CITY OF SAN FERNANDO -- Some 21 farmer groups in Central and Northern Luzon joined Butil Party-list in its calling to the National Government to stop its 200,000 metric tons of rice importation.
The National Food Authority (NFA) said the rice importation will buffer the supply in the country due to the effects of the dry spell brought by the El Niño phenomenon.
Butil earlier reiterated its call on the NFA to stop the planned rice importation as it would greatly devalue the buying price of locally produced rice.
NFA said that “it is the policy of the agency to maintain a high yearend inventory of rice and to position stocks strategically to give consumers ready access to rice supply and protect them from any unwarranted increase in the price of the staple.”
Butil Party-list regional councils and major farmer groups signed a statement, which is against the importation, during a composite meeting in Paridel, Bulacan since February 27 and was completed Thursday last week.
Butil Party-list Representative Agapito Guanlao said some of the signatories also included Butil conveners in some parts Southern Tagalog.
The five-page statement stated that rice importation is “untimely and disadvantageous to local farmers.” The statement called on the NFA to start buying from locally produced rice as local farmers are in need of good earnings to help them cope with effects of the El Niño.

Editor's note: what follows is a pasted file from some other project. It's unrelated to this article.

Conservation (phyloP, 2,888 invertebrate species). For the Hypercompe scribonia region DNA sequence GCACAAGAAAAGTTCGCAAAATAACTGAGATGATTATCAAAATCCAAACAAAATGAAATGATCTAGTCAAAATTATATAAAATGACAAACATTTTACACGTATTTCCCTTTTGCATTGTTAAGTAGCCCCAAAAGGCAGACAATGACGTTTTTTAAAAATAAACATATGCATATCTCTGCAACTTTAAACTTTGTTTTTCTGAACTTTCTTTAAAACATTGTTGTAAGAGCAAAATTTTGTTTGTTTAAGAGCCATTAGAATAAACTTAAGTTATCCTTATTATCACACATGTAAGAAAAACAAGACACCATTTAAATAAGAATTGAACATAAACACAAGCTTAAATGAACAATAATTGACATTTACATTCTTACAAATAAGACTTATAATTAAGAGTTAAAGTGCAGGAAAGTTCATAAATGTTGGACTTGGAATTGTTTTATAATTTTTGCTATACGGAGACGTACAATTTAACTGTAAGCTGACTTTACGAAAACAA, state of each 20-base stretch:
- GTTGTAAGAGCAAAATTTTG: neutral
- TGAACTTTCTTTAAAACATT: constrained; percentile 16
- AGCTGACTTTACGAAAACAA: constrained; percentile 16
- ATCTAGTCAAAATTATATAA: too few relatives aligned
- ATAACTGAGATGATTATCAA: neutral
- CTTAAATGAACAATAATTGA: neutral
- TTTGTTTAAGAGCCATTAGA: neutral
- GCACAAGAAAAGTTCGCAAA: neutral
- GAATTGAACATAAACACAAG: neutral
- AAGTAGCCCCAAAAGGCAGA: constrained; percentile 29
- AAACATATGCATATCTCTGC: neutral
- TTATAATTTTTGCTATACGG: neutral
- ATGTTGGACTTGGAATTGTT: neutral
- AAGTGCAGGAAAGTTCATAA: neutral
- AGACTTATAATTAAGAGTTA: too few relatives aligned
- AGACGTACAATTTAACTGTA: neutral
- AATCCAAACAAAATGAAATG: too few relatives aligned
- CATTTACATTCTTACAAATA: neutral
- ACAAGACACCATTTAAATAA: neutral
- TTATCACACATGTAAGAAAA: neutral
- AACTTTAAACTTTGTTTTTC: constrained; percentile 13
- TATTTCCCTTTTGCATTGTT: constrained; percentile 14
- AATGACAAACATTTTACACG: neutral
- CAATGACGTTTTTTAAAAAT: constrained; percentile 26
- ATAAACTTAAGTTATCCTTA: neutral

“We have enough supply; the NFA should not make the El Niño an excuse to import rice as only big merchants and retailers would be the ones to benefit from such a move,” the statement said. It added that the harvest season is almost over and it could greatly contribute in increasing rice supply.
Guanlao said an estimated 17.4 million metric tons of palay will be harvested in the country, aside from the 90-day buffer stock available in government and private warehouses.
Guanlao said they expect to see more farmer groups to sign the statement in the coming days.
NFA said part of the 200,000 metric tons of rice importation is set to arrive on the first quarter this year. (Ian Ocampo Flora)